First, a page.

Despite the fact that men and women both feel their workload increases equally after the birth of their first child, a new study suggests that that is not true.
The New Parents Project supplied the data for the study. Participants included 182 first-time parents from dual-earning families. In general, the parents had higher-than-average education levels, both spouses had full-time careers and both said they wanted to continue to work after the baby was born.
When asked how much their workload has increased, both men and women responded that they perform at least four more hours of work each day. However, time diaries kept by each parent told researchers a very different story.
According to the time diaries, both parents overestimated their new workloads, but by different amounts. While parents felt that their workload had increased by four hours each day, the average woman's workload was found to have actually increased by two hours per day, while the average man only added an additional 40 minutes to his daily routine.
"Women ended up shouldering a lot more of the work that comes with a new baby, even though both men and women thought they added the same amount of additional work," said Claire Kamp Dush, co-author of the study an associate professor of human sciences at The Ohio State University.
What made the results even more surprising was that prior to the baby's birth, participating couples had shared in household chores on a fairly equal basis.
"The birth of the child dramatically changed the division of labor in these couples," said Jill Yavorsky, co-author of the study and doctoral student in sociology at Ohio State. "What was once a relatively even division of household work no longer looked that way."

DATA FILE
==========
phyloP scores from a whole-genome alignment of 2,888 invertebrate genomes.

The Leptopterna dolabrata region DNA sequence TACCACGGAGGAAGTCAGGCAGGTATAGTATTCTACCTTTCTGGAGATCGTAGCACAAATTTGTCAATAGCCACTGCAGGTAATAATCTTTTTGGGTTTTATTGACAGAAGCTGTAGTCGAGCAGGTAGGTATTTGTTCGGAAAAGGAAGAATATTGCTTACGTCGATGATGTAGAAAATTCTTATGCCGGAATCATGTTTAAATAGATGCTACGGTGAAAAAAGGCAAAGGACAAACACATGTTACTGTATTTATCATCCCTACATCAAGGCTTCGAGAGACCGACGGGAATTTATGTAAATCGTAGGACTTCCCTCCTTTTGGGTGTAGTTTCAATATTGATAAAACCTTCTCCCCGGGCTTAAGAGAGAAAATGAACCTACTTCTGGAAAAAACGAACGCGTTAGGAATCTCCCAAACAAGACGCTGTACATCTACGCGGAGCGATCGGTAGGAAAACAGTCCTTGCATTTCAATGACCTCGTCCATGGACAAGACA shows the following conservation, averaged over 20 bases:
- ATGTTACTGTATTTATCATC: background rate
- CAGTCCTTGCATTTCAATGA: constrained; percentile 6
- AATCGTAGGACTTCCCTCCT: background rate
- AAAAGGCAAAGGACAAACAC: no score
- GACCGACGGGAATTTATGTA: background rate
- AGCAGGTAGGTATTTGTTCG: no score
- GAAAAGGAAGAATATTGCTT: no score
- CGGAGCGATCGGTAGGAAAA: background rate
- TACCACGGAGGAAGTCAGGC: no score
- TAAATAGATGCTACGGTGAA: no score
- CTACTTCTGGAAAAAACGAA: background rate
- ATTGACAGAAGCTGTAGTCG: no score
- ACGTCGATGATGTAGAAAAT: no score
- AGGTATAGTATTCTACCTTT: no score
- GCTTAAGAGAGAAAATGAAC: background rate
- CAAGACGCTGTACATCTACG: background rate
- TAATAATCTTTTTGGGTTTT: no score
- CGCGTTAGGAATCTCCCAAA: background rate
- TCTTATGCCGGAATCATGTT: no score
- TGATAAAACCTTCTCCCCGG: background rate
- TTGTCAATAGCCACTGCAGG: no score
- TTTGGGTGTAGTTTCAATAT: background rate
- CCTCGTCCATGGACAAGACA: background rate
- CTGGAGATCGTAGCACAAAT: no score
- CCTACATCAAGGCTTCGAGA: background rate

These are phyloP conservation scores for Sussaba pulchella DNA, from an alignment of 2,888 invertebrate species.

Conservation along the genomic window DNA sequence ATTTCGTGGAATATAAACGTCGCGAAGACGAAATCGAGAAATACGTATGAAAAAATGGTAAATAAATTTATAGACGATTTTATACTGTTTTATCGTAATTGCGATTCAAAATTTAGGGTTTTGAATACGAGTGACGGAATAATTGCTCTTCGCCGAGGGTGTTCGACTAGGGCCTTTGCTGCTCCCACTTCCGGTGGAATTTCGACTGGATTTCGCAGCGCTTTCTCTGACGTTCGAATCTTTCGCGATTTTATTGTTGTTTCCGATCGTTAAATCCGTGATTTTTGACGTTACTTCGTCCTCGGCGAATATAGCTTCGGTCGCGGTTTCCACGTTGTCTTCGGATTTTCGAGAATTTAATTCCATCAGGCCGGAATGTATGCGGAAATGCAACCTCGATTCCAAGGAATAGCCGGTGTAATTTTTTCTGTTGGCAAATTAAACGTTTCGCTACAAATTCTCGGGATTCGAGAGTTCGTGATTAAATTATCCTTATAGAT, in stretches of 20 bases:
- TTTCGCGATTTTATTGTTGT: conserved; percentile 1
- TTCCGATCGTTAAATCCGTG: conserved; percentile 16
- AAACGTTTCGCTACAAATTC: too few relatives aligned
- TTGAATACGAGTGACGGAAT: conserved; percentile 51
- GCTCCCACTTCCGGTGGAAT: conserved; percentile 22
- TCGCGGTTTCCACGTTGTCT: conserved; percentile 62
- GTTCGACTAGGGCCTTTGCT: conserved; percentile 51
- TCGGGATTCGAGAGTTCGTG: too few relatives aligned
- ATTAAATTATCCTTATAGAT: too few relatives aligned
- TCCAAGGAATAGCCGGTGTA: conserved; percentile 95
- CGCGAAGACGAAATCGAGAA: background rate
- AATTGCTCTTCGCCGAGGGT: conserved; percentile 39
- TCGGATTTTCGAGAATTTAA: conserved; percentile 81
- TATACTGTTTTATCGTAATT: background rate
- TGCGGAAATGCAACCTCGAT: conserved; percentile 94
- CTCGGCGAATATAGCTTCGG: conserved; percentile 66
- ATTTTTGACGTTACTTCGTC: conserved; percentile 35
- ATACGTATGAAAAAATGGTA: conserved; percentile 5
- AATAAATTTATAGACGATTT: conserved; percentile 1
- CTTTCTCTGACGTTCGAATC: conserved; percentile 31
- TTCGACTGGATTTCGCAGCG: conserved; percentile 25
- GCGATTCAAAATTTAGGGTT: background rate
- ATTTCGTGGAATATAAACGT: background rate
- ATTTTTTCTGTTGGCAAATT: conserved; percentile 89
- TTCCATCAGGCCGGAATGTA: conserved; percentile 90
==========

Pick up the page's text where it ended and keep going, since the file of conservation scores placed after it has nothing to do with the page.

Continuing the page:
Researchers studied participating couples twice for the study, once during the third trimester of pregnancy and again when their babies were around 9 months old. During both of those time periods the couples each filled out a time diary which began at 4am and ended 24 hours later. Couples were asked to include any activities they participated in together as well.
Results showed that prior to the baby's birth, couples shared in household chores on an equal level, with both showing about 15 hours of housework each week in addition to 42 to 45 hours of paid work. At that time, 95% of participants agreed that men and women should share in the child care work on an equal level.
However, after the birth of the child, men reported doing 10 hours of child care work per week and cutting back on their household chores by about 5 hours each week to do so. Meanwhile, women engaged in 15 hours of child care each week and did not cut back on their household chores. Neither men nor women reported spending any less time at their paid jobs to make up for the additional time.
Co-authored by Kamp Dush and Yavorsky, the study appeared in the June 2015 issue of the Journal of Marriage and Family.